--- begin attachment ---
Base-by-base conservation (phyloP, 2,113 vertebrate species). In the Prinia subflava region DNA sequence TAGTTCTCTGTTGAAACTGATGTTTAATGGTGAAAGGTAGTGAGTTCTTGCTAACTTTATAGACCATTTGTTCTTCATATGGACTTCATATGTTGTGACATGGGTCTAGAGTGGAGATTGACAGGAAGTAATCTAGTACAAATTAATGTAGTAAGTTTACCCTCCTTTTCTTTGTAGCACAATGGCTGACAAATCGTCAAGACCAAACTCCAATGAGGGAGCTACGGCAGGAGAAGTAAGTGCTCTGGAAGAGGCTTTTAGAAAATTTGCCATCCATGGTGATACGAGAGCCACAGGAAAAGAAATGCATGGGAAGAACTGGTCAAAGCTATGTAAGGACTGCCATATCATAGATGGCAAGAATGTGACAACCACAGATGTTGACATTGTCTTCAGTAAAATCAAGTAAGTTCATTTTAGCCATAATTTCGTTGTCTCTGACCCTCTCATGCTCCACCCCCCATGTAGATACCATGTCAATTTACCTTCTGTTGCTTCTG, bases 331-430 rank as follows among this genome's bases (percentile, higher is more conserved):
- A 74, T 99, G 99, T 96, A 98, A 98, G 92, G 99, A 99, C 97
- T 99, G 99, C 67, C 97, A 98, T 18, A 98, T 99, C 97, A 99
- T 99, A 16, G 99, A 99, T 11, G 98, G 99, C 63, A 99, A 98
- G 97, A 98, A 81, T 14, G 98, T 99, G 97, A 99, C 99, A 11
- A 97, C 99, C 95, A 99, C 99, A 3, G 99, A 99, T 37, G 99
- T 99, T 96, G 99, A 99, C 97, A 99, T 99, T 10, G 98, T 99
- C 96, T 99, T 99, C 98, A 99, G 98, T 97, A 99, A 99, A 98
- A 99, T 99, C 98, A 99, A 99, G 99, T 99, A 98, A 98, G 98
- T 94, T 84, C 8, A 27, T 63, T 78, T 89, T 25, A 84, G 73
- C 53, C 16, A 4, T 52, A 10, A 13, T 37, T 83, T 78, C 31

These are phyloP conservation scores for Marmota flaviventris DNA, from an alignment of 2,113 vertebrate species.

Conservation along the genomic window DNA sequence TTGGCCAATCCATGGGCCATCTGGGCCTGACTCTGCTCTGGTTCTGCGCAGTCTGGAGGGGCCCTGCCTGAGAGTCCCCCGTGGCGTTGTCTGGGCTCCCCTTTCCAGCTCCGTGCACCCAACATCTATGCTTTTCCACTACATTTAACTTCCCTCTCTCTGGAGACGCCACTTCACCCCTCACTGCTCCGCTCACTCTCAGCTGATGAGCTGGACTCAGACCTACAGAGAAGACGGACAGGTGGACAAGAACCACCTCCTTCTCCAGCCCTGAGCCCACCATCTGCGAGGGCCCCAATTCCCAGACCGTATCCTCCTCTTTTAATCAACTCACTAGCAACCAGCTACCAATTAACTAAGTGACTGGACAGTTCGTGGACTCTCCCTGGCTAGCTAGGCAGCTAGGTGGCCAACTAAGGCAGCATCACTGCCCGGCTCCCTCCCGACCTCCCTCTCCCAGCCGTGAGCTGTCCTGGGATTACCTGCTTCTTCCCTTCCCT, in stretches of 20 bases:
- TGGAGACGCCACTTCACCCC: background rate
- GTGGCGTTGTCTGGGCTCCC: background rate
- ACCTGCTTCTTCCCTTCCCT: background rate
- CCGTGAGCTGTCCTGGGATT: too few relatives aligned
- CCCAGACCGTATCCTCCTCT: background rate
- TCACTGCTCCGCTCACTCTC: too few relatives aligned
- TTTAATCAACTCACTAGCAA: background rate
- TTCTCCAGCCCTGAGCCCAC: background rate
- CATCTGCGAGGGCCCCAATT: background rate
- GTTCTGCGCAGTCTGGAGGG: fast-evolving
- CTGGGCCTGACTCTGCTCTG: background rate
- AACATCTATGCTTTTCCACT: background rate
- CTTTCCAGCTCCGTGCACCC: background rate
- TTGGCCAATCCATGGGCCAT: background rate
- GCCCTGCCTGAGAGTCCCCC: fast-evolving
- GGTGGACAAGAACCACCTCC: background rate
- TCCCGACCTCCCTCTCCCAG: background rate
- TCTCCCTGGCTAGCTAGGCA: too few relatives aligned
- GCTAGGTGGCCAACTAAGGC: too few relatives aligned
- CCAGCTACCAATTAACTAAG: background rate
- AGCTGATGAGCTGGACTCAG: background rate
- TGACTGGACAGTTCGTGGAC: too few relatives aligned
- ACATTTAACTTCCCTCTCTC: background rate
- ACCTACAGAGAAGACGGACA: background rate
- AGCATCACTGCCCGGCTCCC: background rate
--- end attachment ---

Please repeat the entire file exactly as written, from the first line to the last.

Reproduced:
Base-by-base conservation (phyloP, 2,113 vertebrate species). In the Prinia subflava region DNA sequence TAGTTCTCTGTTGAAACTGATGTTTAATGGTGAAAGGTAGTGAGTTCTTGCTAACTTTATAGACCATTTGTTCTTCATATGGACTTCATATGTTGTGACATGGGTCTAGAGTGGAGATTGACAGGAAGTAATCTAGTACAAATTAATGTAGTAAGTTTACCCTCCTTTTCTTTGTAGCACAATGGCTGACAAATCGTCAAGACCAAACTCCAATGAGGGAGCTACGGCAGGAGAAGTAAGTGCTCTGGAAGAGGCTTTTAGAAAATTTGCCATCCATGGTGATACGAGAGCCACAGGAAAAGAAATGCATGGGAAGAACTGGTCAAAGCTATGTAAGGACTGCCATATCATAGATGGCAAGAATGTGACAACCACAGATGTTGACATTGTCTTCAGTAAAATCAAGTAAGTTCATTTTAGCCATAATTTCGTTGTCTCTGACCCTCTCATGCTCCACCCCCCATGTAGATACCATGTCAATTTACCTTCTGTTGCTTCTG, bases 331-430 rank as follows among this genome's bases (percentile, higher is more conserved):
- A 74, T 99, G 99, T 96, A 98, A 98, G 92, G 99, A 99, C 97
- T 99, G 99, C 67, C 97, A 98, T 18, A 98, T 99, C 97, A 99
- T 99, A 16, G 99, A 99, T 11, G 98, G 99, C 63, A 99, A 98
- G 97, A 98, A 81, T 14, G 98, T 99, G 97, A 99, C 99, A 11
- A 97, C 99, C 95, A 99, C 99, A 3, G 99, A 99, T 37, G 99
- T 99, T 96, G 99, A 99, C 97, A 99, T 99, T 10, G 98, T 99
- C 96, T 99, T 99, C 98, A 99, G 98, T 97, A 99, A 99, A 98
- A 99, T 99, C 98, A 99, A 99, G 99, T 99, A 98, A 98, G 98
- T 94, T 84, C 8, A 27, T 63, T 78, T 89, T 25, A 84, G 73
- C 53, C 16, A 4, T 52, A 10, A 13, T 37, T 83, T 78, C 31

These are phyloP conservation scores for Marmota flaviventris DNA, from an alignment of 2,113 vertebrate species.

Conservation along the genomic window DNA sequence TTGGCCAATCCATGGGCCATCTGGGCCTGACTCTGCTCTGGTTCTGCGCAGTCTGGAGGGGCCCTGCCTGAGAGTCCCCCGTGGCGTTGTCTGGGCTCCCCTTTCCAGCTCCGTGCACCCAACATCTATGCTTTTCCACTACATTTAACTTCCCTCTCTCTGGAGACGCCACTTCACCCCTCACTGCTCCGCTCACTCTCAGCTGATGAGCTGGACTCAGACCTACAGAGAAGACGGACAGGTGGACAAGAACCACCTCCTTCTCCAGCCCTGAGCCCACCATCTGCGAGGGCCCCAATTCCCAGACCGTATCCTCCTCTTTTAATCAACTCACTAGCAACCAGCTACCAATTAACTAAGTGACTGGACAGTTCGTGGACTCTCCCTGGCTAGCTAGGCAGCTAGGTGGCCAACTAAGGCAGCATCACTGCCCGGCTCCCTCCCGACCTCCCTCTCCCAGCCGTGAGCTGTCCTGGGATTACCTGCTTCTTCCCTTCCCT, in stretches of 20 bases:
- TGGAGACGCCACTTCACCCC: background rate
- GTGGCGTTGTCTGGGCTCCC: background rate
- ACCTGCTTCTTCCCTTCCCT: background rate
- CCGTGAGCTGTCCTGGGATT: too few relatives aligned
- CCCAGACCGTATCCTCCTCT: background rate
- TCACTGCTCCGCTCACTCTC: too few relatives aligned
- TTTAATCAACTCACTAGCAA: background rate
- TTCTCCAGCCCTGAGCCCAC: background rate
- CATCTGCGAGGGCCCCAATT: background rate
- GTTCTGCGCAGTCTGGAGGG: fast-evolving
- CTGGGCCTGACTCTGCTCTG: background rate
- AACATCTATGCTTTTCCACT: background rate
- CTTTCCAGCTCCGTGCACCC: background rate
- TTGGCCAATCCATGGGCCAT: background rate
- GCCCTGCCTGAGAGTCCCCC: fast-evolving
- GGTGGACAAGAACCACCTCC: background rate
- TCCCGACCTCCCTCTCCCAG: background rate
- TCTCCCTGGCTAGCTAGGCA: too few relatives aligned
- GCTAGGTGGCCAACTAAGGC: too few relatives aligned
- CCAGCTACCAATTAACTAAG: background rate
- AGCTGATGAGCTGGACTCAG: background rate
- TGACTGGACAGTTCGTGGAC: too few relatives aligned
- ACATTTAACTTCCCTCTCTC: background rate
- ACCTACAGAGAAGACGGACA: background rate
- AGCATCACTGCCCGGCTCCC: background rate